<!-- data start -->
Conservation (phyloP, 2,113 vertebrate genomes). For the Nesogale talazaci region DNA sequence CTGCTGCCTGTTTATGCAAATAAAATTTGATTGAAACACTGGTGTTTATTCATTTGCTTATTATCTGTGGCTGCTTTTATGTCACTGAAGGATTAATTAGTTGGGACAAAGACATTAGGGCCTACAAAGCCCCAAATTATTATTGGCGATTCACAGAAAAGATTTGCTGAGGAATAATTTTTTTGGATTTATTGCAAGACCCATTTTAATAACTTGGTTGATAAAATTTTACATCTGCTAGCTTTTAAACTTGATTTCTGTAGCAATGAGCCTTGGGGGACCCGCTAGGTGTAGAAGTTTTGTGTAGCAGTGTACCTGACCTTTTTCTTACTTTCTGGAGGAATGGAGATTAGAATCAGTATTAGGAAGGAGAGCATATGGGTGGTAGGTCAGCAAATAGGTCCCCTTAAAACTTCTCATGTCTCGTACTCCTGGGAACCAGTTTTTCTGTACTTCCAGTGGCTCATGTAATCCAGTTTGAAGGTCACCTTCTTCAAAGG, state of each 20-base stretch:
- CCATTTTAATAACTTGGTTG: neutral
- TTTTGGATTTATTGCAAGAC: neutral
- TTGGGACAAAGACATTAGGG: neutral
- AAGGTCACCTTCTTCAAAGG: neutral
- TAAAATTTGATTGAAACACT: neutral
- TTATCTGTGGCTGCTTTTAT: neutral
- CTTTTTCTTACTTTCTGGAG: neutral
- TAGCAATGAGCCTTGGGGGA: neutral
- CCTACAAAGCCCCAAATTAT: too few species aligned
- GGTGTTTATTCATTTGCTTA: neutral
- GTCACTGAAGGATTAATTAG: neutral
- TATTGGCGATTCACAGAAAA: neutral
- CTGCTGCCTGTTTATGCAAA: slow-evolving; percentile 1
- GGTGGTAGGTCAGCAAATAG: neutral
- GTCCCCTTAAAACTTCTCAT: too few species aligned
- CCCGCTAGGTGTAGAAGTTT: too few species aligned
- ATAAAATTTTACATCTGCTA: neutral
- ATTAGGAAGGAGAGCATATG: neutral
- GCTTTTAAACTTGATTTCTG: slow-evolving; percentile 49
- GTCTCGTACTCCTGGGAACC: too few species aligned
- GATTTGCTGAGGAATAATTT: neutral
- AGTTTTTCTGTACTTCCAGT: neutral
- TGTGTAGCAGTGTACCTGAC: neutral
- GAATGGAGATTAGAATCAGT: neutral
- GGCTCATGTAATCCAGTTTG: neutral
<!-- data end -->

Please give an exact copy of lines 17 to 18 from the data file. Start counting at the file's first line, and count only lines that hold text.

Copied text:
- CCCGCTAGGTGTAGAAGTTT: too few species aligned
- ATAAAATTTTACATCTGCTA: neutral